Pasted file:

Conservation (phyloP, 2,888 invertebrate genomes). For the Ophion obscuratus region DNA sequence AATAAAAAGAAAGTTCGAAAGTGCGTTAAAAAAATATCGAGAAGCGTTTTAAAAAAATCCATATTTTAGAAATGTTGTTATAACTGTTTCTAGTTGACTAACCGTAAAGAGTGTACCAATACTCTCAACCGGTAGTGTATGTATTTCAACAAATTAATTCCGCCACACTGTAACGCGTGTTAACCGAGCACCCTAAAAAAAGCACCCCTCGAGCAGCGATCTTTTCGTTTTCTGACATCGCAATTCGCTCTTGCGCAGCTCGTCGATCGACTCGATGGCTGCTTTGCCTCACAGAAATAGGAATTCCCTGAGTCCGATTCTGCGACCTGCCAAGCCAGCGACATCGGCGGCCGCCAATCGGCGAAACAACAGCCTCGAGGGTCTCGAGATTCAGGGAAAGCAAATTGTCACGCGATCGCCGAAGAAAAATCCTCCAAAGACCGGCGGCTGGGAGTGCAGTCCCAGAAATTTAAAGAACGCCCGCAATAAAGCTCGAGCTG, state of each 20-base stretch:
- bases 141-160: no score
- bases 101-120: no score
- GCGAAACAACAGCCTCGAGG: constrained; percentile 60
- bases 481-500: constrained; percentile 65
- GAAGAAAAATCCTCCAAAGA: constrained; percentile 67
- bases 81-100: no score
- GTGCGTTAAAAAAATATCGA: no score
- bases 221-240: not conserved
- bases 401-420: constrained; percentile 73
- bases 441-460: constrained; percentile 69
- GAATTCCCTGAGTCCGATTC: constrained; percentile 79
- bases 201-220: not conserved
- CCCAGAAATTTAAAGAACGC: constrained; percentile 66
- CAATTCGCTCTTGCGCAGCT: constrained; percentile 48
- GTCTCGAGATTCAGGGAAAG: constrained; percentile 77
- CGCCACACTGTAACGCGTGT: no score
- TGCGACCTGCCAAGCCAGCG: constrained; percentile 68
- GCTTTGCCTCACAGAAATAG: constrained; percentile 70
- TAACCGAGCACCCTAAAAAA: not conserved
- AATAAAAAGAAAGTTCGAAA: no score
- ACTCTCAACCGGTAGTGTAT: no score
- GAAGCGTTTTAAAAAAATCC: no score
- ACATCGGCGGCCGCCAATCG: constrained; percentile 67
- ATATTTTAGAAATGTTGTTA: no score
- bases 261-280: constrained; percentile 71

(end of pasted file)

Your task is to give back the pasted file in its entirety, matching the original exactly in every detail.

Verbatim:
Conservation (phyloP, 2,888 invertebrate genomes). For the Ophion obscuratus region DNA sequence AATAAAAAGAAAGTTCGAAAGTGCGTTAAAAAAATATCGAGAAGCGTTTTAAAAAAATCCATATTTTAGAAATGTTGTTATAACTGTTTCTAGTTGACTAACCGTAAAGAGTGTACCAATACTCTCAACCGGTAGTGTATGTATTTCAACAAATTAATTCCGCCACACTGTAACGCGTGTTAACCGAGCACCCTAAAAAAAGCACCCCTCGAGCAGCGATCTTTTCGTTTTCTGACATCGCAATTCGCTCTTGCGCAGCTCGTCGATCGACTCGATGGCTGCTTTGCCTCACAGAAATAGGAATTCCCTGAGTCCGATTCTGCGACCTGCCAAGCCAGCGACATCGGCGGCCGCCAATCGGCGAAACAACAGCCTCGAGGGTCTCGAGATTCAGGGAAAGCAAATTGTCACGCGATCGCCGAAGAAAAATCCTCCAAAGACCGGCGGCTGGGAGTGCAGTCCCAGAAATTTAAAGAACGCCCGCAATAAAGCTCGAGCTG, state of each 20-base stretch:
- bases 141-160: no score
- bases 101-120: no score
- GCGAAACAACAGCCTCGAGG: constrained; percentile 60
- bases 481-500: constrained; percentile 65
- GAAGAAAAATCCTCCAAAGA: constrained; percentile 67
- bases 81-100: no score
- GTGCGTTAAAAAAATATCGA: no score
- bases 221-240: not conserved
- bases 401-420: constrained; percentile 73
- bases 441-460: constrained; percentile 69
- GAATTCCCTGAGTCCGATTC: constrained; percentile 79
- bases 201-220: not conserved
- CCCAGAAATTTAAAGAACGC: constrained; percentile 66
- CAATTCGCTCTTGCGCAGCT: constrained; percentile 48
- GTCTCGAGATTCAGGGAAAG: constrained; percentile 77
- CGCCACACTGTAACGCGTGT: no score
- TGCGACCTGCCAAGCCAGCG: constrained; percentile 68
- GCTTTGCCTCACAGAAATAG: constrained; percentile 70
- TAACCGAGCACCCTAAAAAA: not conserved
- AATAAAAAGAAAGTTCGAAA: no score
- ACTCTCAACCGGTAGTGTAT: no score
- GAAGCGTTTTAAAAAAATCC: no score
- ACATCGGCGGCCGCCAATCG: constrained; percentile 67
- ATATTTTAGAAATGTTGTTA: no score
- bases 261-280: constrained; percentile 71